Bullish Bets: Acampora and Battipaglia
11/01/2002 12:00 am EST
Ralph Acampora, director of technical research at Prudential Securities, is one of the market's top technicians. Joe Battipaglia, chief investment officer for Ryan, Beck & Co., is among the most popular fundamental analysts. Despite their different approaches, both believe we may be entering a new bull market period. In a special panel at The New York Money Show, the two share their outlooks and top stock picks.
“Have we made a bottom?” asks Ralph Acampora. “Based on technical indicators it now appears that the S&P 500 is indeed bottoming, and I had not been able to say that for two-and-a-half years. We are starting to see a move back into large-cap stocks. I think that’s a sign of confidence. Technically, I think the luster is coming off gold a little, which suggests that perhaps people are feeling a little better about equities. Crude oil prices have been rolling over, which suggests that the geo-political problems, at least for a while, are not a concern. I also think the bond market has had its move, and some of this money is going into equities. Looking into 2003, I think we will be a lot happier. Technically, I can’t say the NASDAQ mirrors the larger cap indexes. It may play catch-up, but it will take some time to correct the damage.
“In coming years, I anticipate cyclical bull markets that will last for one to one-and-a-half years at a time, rather than secular bull markets. I don’t think we will see periods where stocks will rise for five years. In this environment, investors should not be indexing anymore. We should be looking for total rates of return, including dividends. But I think the index funds have had their day. We have been looking to buy some of the fallen angels, like American Telephone (
Joe Battipaglia adds, “During the bear market, we dealt with many things, ranging from terrorism to corporate corruption. The last shoe to drop was expectations for corporate earnings. Investors had felt that we would come flying out of this bear market with double-digit growth in earnings. And that’s why with each attempt at a big rally, we gained no traction and slipped back down. But the good news now is that expectations have been significantly reduced and eliminated in many cases. So now corporate earnings are well-aligned with expectations. I believe we have hit a bottom and can build off of this well into next year.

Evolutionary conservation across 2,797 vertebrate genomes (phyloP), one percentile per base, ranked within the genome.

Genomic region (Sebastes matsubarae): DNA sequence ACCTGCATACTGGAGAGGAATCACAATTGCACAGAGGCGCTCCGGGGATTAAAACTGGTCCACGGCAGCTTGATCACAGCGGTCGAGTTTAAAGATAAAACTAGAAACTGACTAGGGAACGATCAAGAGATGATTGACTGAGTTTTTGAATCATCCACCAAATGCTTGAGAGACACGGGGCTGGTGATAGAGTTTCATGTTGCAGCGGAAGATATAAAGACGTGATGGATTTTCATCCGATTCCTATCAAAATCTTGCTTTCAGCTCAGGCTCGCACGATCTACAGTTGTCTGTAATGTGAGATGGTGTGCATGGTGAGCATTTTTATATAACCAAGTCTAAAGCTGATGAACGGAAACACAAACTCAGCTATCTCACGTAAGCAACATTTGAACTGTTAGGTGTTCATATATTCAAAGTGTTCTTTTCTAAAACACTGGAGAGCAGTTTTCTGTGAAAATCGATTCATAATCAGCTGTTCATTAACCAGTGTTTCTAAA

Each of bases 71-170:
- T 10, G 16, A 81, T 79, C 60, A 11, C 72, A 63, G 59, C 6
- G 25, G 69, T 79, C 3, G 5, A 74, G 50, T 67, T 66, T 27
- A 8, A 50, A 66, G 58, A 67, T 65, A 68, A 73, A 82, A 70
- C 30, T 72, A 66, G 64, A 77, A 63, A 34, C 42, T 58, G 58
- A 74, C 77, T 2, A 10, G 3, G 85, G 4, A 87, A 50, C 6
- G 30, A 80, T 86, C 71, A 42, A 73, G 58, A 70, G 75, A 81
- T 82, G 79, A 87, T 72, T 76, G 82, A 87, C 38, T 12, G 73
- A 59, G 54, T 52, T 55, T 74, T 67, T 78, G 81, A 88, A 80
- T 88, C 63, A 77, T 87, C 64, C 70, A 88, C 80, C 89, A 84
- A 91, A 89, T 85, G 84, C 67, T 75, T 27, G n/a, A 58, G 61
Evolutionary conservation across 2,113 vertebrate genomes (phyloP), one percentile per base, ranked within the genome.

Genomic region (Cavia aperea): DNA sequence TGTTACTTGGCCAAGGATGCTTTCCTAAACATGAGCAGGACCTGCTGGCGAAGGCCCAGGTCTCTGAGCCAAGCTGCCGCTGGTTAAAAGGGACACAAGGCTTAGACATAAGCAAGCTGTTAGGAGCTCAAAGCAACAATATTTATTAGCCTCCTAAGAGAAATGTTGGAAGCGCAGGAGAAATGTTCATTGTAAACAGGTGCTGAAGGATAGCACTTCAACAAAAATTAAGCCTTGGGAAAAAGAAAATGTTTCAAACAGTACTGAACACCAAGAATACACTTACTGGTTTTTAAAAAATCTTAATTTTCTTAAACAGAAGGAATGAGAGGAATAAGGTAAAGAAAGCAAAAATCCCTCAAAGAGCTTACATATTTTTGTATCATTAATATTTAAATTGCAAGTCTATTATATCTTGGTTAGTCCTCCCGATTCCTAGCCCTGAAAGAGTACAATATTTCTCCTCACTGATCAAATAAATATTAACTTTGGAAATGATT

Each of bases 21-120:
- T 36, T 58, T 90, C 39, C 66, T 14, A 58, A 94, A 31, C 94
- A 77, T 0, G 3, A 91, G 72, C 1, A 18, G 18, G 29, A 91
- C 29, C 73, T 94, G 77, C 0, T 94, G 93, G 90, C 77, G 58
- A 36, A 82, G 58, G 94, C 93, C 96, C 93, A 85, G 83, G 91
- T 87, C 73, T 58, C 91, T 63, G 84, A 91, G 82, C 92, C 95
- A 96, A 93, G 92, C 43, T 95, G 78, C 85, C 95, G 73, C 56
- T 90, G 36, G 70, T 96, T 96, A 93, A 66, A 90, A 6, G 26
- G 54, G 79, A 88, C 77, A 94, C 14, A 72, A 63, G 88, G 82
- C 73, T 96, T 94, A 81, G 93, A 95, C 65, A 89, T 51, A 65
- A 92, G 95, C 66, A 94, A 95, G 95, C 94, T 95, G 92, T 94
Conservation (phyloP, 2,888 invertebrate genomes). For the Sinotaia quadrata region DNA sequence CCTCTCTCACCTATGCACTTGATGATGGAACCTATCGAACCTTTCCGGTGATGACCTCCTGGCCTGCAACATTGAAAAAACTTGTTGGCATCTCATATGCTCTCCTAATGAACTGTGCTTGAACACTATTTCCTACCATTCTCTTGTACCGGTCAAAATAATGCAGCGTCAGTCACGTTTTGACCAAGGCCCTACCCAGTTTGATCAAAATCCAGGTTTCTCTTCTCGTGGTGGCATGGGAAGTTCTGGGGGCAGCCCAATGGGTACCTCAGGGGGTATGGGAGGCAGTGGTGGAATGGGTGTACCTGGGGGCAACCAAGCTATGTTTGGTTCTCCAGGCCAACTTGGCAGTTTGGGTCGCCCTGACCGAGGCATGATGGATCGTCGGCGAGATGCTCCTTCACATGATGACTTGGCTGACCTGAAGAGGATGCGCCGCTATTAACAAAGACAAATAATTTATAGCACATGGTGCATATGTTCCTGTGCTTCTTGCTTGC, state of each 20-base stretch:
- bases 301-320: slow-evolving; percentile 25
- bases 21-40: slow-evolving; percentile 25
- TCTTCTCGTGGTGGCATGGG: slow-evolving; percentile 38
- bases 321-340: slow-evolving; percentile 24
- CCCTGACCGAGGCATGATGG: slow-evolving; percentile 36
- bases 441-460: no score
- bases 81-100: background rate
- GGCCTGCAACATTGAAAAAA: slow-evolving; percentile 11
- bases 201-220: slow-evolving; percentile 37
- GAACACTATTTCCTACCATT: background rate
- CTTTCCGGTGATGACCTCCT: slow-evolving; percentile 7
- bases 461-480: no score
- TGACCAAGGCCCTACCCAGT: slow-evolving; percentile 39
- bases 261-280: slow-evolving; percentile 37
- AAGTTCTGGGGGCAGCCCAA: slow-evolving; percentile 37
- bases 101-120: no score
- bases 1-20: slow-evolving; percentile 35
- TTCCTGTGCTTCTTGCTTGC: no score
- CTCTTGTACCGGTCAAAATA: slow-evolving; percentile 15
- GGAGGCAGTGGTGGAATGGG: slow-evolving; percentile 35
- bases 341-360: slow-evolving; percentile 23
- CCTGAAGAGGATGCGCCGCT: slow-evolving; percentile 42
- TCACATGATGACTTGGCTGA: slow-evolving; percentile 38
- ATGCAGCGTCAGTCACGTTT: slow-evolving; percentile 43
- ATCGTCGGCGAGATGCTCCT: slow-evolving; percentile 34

“The important thing here is earnings and the progression of those earnings. If you take the S&P earnings and invert it, you have the earnings yield and you can compare it to the ten-year interest rate yield. We now have one of the widest spreads between the two. You can now earn on the order of 260 basis points more on the earnings yield on the S&P 500 than on the ten-year Treasury. The last time we saw that was in 1982, which was the start of something big for the equity markets. The last time we saw it the other way was the first quarter of 2000, which suggested moving out of equities and into the bond market. So we are at that inflection point again. The fuel for the fire is that earnings expectations have to start rising as you come out of the trough in the economy. In my opinion, equities are now the place to be.
“We like some stocks in the healthcare sector, including Genentech (
“In the technology area, we like Rational Software (
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